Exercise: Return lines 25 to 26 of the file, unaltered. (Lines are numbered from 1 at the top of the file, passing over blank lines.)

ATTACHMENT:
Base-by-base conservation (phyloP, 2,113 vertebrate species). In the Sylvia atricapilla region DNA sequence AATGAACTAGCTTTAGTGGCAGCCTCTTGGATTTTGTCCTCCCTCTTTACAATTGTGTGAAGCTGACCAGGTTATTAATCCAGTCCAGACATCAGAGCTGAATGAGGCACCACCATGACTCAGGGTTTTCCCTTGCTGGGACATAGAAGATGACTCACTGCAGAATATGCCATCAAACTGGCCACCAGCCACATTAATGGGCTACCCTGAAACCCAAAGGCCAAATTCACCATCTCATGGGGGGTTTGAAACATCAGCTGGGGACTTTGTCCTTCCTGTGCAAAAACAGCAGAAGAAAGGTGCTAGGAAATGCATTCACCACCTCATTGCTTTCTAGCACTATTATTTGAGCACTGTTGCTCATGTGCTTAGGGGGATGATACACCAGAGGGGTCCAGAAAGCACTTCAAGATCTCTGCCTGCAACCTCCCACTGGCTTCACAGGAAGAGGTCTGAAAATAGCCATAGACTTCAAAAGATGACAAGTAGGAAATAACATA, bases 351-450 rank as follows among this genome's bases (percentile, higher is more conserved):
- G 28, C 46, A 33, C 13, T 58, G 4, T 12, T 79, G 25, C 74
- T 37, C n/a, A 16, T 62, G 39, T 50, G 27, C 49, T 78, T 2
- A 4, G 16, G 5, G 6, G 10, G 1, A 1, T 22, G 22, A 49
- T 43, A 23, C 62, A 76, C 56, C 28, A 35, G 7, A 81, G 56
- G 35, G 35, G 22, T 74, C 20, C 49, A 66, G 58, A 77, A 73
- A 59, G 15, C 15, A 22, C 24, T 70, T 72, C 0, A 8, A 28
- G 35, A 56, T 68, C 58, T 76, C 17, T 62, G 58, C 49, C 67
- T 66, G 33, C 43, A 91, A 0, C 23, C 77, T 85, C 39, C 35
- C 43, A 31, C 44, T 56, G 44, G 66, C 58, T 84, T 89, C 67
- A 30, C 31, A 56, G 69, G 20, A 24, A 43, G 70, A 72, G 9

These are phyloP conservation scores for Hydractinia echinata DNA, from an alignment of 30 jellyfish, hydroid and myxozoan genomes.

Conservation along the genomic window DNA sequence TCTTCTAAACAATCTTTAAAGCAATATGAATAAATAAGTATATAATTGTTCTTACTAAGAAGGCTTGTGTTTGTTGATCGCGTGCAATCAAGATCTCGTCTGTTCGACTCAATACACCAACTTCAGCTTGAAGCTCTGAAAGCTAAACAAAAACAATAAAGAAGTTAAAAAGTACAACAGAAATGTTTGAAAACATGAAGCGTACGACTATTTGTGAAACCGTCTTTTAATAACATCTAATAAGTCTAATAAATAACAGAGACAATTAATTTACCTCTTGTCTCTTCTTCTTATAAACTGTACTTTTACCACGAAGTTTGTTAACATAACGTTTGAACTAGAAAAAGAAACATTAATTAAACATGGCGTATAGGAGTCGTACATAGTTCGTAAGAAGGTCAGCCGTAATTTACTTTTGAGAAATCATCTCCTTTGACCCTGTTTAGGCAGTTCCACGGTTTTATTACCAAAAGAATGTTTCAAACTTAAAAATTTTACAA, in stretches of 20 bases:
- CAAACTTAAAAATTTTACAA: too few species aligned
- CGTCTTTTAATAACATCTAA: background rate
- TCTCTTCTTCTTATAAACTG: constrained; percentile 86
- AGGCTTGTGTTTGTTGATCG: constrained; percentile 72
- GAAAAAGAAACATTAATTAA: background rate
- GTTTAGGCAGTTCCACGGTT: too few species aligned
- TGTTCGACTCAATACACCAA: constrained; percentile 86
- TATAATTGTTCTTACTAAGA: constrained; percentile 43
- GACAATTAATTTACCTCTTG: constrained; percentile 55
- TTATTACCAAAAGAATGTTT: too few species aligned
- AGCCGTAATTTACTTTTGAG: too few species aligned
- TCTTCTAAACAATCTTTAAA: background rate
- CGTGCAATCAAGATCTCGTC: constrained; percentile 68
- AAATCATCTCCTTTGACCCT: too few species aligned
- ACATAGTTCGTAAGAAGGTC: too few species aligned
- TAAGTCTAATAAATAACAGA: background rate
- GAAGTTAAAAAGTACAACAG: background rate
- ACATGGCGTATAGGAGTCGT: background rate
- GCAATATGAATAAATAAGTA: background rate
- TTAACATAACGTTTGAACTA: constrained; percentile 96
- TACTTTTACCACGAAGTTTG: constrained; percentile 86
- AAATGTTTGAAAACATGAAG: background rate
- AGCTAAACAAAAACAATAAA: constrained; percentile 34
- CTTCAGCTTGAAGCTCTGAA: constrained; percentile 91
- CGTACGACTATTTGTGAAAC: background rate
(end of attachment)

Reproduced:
- TCTTCTAAACAATCTTTAAA: background rate
- CGTGCAATCAAGATCTCGTC: constrained; percentile 68